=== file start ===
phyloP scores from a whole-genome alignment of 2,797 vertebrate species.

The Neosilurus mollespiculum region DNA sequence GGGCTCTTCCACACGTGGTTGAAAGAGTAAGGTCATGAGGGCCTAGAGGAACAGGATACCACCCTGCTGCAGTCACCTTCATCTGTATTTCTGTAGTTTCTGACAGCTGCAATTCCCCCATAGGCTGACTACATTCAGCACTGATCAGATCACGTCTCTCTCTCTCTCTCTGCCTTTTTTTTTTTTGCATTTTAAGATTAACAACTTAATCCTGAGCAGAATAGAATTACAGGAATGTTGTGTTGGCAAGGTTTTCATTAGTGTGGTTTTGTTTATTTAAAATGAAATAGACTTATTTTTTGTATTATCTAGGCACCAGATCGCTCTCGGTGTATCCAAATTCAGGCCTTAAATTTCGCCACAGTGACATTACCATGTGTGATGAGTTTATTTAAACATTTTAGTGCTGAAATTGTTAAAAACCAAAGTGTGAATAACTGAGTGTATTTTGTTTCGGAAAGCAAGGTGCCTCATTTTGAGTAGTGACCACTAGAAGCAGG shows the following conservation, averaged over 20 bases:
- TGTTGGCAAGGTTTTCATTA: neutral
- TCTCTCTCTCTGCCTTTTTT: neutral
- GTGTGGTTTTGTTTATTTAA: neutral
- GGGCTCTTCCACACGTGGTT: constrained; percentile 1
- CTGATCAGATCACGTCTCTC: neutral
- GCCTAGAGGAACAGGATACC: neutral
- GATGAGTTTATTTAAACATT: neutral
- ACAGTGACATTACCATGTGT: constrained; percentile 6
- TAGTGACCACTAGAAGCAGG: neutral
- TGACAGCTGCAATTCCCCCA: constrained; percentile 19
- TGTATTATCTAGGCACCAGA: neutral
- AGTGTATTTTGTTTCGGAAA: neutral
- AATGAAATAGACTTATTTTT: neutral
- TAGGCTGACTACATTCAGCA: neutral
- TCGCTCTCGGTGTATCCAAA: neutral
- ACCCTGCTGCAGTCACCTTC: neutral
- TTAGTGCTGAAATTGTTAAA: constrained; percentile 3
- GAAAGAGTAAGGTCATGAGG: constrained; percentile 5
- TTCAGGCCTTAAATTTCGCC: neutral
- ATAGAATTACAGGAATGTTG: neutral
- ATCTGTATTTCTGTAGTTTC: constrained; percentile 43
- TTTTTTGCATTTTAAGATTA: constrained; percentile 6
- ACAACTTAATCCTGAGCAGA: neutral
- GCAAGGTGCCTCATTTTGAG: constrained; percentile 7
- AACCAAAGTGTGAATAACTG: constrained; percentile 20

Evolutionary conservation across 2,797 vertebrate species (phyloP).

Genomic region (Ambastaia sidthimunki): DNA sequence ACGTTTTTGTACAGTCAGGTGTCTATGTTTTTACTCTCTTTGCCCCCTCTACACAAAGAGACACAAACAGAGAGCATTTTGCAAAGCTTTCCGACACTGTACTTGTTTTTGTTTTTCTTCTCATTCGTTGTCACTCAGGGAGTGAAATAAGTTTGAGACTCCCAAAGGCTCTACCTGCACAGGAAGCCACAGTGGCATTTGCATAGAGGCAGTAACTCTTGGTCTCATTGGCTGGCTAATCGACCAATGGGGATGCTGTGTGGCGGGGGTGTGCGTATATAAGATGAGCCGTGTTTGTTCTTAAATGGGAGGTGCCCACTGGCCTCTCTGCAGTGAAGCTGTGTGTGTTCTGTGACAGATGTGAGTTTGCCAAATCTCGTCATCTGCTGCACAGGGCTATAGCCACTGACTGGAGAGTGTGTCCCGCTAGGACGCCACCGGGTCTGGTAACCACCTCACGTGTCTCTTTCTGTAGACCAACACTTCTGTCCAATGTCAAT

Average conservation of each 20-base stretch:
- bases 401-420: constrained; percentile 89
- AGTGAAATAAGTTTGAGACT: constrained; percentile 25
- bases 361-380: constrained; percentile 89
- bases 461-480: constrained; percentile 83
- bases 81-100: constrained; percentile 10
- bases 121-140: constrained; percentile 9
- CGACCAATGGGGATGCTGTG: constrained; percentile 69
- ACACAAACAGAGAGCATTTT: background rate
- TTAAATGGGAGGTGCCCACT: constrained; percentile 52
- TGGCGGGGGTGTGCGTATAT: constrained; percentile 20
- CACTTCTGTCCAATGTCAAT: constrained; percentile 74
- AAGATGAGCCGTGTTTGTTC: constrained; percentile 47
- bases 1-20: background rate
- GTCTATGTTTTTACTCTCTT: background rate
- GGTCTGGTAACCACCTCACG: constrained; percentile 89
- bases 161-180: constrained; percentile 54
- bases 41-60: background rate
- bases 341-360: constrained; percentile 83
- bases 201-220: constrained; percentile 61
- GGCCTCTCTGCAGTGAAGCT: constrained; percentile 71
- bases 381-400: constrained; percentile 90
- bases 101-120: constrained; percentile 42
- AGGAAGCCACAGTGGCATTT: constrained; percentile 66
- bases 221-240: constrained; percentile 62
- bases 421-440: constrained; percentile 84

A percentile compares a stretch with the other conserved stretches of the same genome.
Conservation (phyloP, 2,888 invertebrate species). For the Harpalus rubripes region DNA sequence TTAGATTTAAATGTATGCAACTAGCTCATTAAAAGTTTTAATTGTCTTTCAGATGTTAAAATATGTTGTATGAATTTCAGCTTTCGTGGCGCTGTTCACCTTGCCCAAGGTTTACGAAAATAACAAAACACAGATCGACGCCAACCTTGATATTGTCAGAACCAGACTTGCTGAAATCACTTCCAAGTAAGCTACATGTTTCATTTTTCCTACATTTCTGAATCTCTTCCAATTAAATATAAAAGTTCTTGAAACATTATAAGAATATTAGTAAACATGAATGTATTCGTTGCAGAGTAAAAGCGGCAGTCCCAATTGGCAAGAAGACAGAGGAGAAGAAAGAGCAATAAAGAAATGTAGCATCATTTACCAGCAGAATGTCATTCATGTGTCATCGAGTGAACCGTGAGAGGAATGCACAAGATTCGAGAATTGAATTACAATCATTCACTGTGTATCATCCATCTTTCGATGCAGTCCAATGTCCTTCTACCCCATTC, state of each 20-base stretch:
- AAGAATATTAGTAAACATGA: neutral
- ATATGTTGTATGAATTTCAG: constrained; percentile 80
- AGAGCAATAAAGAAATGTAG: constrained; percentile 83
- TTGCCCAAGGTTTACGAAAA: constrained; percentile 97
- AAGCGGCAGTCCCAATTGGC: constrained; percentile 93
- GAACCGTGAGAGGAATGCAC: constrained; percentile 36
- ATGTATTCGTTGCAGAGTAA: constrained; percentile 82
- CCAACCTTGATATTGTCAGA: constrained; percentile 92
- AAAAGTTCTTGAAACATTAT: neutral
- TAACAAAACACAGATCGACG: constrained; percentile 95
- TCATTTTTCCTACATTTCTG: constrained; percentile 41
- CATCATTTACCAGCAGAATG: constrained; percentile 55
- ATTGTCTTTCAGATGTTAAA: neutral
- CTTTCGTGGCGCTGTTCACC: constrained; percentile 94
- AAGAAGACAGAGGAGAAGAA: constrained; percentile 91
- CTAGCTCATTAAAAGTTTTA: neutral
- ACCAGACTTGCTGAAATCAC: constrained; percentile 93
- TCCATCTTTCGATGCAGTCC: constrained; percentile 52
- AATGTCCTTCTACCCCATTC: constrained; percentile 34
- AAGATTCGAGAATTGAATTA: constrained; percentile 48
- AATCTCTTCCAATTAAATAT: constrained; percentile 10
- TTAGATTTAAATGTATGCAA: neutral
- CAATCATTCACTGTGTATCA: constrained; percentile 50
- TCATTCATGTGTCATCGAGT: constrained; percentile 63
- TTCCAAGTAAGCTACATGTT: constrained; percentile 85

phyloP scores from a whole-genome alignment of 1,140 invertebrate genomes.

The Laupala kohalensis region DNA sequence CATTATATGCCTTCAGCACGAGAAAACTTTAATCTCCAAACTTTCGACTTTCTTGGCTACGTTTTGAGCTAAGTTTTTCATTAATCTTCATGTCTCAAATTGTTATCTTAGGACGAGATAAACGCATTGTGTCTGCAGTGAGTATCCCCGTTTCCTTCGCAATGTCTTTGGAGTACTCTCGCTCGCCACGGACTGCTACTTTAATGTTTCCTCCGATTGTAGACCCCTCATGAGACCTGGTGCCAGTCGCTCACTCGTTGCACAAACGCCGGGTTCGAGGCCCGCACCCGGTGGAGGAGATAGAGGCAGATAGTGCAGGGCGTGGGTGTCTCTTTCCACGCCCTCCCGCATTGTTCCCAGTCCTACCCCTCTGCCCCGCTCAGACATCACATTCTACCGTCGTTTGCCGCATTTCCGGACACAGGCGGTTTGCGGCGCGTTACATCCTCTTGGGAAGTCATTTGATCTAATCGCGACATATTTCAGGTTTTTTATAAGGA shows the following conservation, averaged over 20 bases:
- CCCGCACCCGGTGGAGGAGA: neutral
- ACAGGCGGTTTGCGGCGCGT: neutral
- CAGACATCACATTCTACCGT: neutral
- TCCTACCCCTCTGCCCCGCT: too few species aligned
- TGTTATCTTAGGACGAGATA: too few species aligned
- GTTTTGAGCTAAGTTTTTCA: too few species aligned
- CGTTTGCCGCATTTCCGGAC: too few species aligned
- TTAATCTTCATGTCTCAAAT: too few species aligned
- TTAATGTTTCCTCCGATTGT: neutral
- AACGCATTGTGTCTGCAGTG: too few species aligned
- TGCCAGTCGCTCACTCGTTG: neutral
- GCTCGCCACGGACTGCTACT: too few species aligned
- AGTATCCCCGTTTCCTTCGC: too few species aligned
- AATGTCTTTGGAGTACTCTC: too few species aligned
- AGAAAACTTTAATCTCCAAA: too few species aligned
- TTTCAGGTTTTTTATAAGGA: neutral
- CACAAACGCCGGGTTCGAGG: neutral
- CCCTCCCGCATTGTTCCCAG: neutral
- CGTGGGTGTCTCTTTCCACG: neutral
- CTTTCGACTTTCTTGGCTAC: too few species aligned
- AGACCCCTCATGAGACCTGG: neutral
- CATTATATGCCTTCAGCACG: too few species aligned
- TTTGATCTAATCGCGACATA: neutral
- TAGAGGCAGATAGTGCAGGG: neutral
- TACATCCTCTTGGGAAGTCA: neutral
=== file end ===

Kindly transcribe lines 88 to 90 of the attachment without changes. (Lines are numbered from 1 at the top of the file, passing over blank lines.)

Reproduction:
- TCCTACCCCTCTGCCCCGCT: too few species aligned
- TGTTATCTTAGGACGAGATA: too few species aligned
- GTTTTGAGCTAAGTTTTTCA: too few species aligned